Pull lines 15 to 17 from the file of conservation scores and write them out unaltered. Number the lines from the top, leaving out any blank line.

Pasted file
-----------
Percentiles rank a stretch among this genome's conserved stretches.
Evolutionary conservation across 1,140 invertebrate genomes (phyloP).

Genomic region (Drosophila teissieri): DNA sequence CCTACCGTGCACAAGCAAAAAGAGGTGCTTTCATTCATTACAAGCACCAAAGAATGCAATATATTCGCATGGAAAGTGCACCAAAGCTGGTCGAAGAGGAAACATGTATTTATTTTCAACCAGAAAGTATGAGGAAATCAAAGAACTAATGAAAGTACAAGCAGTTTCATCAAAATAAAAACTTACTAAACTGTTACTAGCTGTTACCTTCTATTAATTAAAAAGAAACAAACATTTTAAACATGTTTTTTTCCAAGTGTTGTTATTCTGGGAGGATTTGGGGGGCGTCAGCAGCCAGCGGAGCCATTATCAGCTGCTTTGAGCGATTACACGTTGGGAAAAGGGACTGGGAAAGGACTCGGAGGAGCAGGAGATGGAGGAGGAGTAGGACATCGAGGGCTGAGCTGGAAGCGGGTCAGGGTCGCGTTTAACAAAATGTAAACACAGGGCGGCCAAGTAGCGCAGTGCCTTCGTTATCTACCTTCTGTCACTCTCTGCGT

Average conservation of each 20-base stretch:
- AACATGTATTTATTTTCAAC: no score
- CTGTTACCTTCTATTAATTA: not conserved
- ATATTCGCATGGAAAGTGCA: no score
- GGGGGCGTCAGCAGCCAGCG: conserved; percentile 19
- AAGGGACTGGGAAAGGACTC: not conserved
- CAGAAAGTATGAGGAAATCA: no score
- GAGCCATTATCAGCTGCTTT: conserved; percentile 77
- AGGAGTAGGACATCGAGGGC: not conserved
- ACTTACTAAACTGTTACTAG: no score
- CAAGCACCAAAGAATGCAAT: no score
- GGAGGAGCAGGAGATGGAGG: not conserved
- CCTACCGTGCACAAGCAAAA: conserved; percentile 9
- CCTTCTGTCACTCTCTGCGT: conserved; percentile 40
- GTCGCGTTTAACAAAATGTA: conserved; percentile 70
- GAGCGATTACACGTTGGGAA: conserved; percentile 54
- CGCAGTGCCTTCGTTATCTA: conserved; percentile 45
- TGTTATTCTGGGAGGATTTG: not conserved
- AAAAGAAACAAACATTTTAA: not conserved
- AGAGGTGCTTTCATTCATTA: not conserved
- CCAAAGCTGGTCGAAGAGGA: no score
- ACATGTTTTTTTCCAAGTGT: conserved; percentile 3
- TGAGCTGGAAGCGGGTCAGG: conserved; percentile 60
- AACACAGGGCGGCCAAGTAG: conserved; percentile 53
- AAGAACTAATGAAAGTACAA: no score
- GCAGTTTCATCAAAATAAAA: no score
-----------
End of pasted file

- GGAGGAGCAGGAGATGGAGG: not conserved
- CCTACCGTGCACAAGCAAAA: conserved; percentile 9
- CCTTCTGTCACTCTCTGCGT: conserved; percentile 40